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Old MTB, what to upgrade?
#1
Hello everybody, I have a 10 years old MTB, OLMO brand, nothing exceptional about it, I would like to "rehab" it and use it as commuter.

It's somewhat on the heavy side and the wheels are rusted but the pedals, chain and gear shifting groups seem to be in good shape.

How would you "thoughtfully" upgrade a bike like this to become a slightly lighter ride without spending too much? What would be the best bang for my bucks?
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#2
Well, you can't make it a way lighter bike, but you could go to street tires, especially if you are light.
Does it have a huge gel cruiser seat? How about some pictures. A new wheel set is going to set you back some $110ish + tires & tubes.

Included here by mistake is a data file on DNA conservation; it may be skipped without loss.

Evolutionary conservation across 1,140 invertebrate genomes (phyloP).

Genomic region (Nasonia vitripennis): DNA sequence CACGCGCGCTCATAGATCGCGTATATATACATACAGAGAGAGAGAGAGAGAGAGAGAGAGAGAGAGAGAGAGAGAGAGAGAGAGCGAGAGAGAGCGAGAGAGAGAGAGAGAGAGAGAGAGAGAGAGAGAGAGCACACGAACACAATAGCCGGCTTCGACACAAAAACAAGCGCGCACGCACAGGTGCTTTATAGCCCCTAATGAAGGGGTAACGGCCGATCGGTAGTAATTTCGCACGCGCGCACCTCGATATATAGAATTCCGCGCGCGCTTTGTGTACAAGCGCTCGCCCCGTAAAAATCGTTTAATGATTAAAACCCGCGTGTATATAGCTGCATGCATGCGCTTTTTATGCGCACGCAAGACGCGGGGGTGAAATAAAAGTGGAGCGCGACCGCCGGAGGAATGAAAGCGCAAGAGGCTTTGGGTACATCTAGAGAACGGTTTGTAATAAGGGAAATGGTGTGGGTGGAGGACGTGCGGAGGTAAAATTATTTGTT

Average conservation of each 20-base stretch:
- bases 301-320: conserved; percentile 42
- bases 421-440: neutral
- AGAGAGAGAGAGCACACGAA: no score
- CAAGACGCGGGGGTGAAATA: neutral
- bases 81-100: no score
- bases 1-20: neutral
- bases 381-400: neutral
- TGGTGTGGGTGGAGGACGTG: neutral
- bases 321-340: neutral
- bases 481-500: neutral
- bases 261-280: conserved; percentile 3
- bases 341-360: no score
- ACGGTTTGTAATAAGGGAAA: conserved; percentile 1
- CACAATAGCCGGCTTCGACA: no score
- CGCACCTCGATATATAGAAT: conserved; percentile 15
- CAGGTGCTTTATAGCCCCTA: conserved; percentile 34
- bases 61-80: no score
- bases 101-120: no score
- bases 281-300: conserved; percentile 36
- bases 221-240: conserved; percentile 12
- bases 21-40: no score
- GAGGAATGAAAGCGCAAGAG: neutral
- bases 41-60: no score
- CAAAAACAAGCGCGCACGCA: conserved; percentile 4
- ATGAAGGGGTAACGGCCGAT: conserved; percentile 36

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#3
Upgrading is tricky to get good value for your money. I wouldn't focus on weight per se, it just doesn't make that big a difference.

Best place to start is tires and brake pads. Good tires will have lower rolling resistance which will make more difference than a few pounds. Same with going from knobby tread to good road tread.

You say the wheels are rusty. If it has steel rims, it may be worth getting alloy rimmed wheels (if the rest of the bike is in good shape.) They're light and brake much better. I thought Olmo's were too high end to have steel rims, but maybe not. Also bikes with steel rims usually also have junk frames and components, another argument for not sinking money into them.

I'd check the chain for stretch and if it's showing wear, get a new chain and cassette. Check cables of course.

And if it'll be a commuter, put a decent rack and bag/basket on it. It's so much nicer to carry stuff on the bike instead of in a backpack. If the handlebars are very low/aggressive, you could switch to riser bars or even some swept back bars. Much more comfortable, though it depends on how far/fast you think you'll be riding.

Not the funnest upgrades I know, but I think these will "improve your life" more than most shiny new metal bits... Smile
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